“My mom put me in it so that I wouldn’t be ‘out in the streets’ in other words,” Nematchoua said. “Not that I was a bad kid anyway, but that was kind of her thing.”
Nematchoua continued her amateur career in acting when she attended a high school that helped her hone in on her love for theatre, Chicago High School for the Arts. It was here that Nematchoua began to act in shows that were more professionally coordinated. No longer were the actors simply children in the community. With the increased emphasis on acting as a field of study, Nematchoua flourished.
She credits her mother as one of the most important role models in her life. Of course, her mother was the one to first push her into theatre, but Christine had an even greater impact on her daughter. Aspects of her character like “strength, resilience, and patience” are traits that Nematchoua commends her mother for. Her mother’s journey is also a source of inspiration whenever Nematchoua reaches a point of disheartenment. Her mother came from Cameroon, with her daughter in tow, and was forced to start all over again.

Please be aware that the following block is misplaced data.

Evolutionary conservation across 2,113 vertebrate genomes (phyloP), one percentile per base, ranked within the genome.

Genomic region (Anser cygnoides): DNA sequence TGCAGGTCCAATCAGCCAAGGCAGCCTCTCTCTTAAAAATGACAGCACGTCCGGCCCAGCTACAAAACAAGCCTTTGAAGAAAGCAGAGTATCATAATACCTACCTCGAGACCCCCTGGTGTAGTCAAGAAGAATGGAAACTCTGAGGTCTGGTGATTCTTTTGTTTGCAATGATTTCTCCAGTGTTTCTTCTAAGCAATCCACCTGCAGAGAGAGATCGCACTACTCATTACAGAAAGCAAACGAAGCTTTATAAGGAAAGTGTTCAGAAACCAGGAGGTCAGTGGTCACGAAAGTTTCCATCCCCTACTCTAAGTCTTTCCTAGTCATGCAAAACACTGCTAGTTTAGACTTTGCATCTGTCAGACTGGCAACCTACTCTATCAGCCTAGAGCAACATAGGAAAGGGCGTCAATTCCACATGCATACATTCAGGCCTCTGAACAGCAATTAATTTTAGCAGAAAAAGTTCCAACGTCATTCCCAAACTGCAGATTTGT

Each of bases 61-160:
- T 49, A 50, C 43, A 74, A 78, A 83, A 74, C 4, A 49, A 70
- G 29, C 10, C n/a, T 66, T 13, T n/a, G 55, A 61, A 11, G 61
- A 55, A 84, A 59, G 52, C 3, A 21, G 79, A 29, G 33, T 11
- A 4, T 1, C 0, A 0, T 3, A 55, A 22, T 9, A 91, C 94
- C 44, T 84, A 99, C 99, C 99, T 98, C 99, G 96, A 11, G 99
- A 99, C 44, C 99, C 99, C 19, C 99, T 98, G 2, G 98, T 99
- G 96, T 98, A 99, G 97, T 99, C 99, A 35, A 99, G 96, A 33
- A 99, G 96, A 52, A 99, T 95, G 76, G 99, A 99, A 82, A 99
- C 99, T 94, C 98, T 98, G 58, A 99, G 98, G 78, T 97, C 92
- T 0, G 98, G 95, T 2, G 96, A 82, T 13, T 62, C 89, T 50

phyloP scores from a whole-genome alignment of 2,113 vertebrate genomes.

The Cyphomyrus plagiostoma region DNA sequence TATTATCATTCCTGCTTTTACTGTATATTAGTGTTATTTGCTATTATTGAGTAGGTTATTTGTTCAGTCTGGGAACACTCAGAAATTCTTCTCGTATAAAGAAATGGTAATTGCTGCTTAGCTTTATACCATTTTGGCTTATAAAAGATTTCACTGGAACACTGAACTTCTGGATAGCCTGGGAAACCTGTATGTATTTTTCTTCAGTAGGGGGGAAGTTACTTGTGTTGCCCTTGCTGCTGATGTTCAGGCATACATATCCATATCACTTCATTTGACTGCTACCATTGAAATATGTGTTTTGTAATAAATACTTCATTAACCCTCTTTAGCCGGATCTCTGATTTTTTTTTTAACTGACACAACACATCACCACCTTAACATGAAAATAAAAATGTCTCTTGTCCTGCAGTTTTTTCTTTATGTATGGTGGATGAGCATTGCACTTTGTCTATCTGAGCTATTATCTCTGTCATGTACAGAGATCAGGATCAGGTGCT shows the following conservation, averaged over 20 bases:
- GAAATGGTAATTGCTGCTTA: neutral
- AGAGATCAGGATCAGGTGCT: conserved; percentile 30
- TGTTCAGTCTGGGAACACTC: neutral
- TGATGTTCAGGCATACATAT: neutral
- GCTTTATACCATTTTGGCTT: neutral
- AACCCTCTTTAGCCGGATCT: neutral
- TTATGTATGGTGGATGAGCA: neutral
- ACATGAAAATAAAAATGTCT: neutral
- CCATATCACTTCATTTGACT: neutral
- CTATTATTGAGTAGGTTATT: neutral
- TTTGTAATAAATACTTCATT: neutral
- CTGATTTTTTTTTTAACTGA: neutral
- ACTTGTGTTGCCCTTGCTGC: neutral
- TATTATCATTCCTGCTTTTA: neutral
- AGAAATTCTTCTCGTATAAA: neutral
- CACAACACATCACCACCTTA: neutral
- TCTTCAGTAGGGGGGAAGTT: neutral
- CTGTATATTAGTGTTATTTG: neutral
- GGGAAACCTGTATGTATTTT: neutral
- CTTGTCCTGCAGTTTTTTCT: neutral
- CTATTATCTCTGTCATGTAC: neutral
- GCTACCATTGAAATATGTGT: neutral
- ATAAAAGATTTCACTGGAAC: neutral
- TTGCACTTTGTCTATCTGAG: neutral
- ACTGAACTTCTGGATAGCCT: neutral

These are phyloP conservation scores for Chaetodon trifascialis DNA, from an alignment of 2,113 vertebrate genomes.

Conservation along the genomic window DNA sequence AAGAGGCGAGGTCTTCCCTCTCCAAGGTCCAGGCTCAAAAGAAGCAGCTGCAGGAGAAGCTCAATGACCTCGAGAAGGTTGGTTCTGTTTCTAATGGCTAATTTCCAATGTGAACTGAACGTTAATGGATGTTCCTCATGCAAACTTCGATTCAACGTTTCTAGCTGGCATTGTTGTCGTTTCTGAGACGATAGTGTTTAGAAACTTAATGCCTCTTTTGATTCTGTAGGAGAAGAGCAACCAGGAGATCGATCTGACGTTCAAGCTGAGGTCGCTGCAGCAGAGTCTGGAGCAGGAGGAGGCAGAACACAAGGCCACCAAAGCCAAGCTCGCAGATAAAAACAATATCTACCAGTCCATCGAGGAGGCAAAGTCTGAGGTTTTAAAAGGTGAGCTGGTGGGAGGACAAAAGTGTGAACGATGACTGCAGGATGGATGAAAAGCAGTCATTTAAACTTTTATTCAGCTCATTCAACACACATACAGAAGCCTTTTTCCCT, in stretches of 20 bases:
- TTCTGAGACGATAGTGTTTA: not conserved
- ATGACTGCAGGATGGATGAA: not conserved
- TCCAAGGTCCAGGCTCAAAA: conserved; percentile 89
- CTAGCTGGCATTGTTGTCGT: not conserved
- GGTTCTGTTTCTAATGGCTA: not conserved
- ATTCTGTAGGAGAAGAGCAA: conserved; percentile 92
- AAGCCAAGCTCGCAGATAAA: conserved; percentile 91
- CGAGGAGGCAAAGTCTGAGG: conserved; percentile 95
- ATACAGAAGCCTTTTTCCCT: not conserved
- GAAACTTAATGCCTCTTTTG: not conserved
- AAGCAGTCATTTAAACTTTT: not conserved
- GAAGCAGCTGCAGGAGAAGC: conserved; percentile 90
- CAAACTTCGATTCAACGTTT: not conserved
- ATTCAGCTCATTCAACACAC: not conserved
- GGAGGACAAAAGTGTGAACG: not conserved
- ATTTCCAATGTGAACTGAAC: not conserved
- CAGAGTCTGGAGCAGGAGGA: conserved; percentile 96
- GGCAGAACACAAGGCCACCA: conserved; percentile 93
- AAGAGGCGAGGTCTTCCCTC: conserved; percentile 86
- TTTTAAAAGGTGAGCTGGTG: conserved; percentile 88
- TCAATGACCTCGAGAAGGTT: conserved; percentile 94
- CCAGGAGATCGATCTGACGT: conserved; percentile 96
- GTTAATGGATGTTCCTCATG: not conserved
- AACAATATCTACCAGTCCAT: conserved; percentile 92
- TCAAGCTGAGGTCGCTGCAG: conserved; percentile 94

“Seeing her rise up from just working on the corner store braiding hair to now having her doctor’s degree has been a really big thing for me,” Christine said. “She has been a big supporter of me doing theatre, even though back in the day she did not want me to do it.”
Her mother’s initial hesitation and later acceptance of her daughter’s career path is another aspect of admiration for this role model. Nematchoua credits her strength as a parent in her ability to take a step back and simply offer support and love, instead of judgement or criticism.
This support and love helped Nematchoua decide to go to BC and to declare herself as a theatre major.
Through theatre at BC, Nematchoua has found a safe space to be who she wants to be. For her, theatre is a part of her life where she can express and work through the raw creativity she feels. Theatre frames life itself, and shows it to the audience. Nematchoua describes the beauty she feels when she walks around and sees theatre emulated out in the world. In the city of Boston, one might see posters, productions, or fellow actors and immediately feel the connection that theatre brings.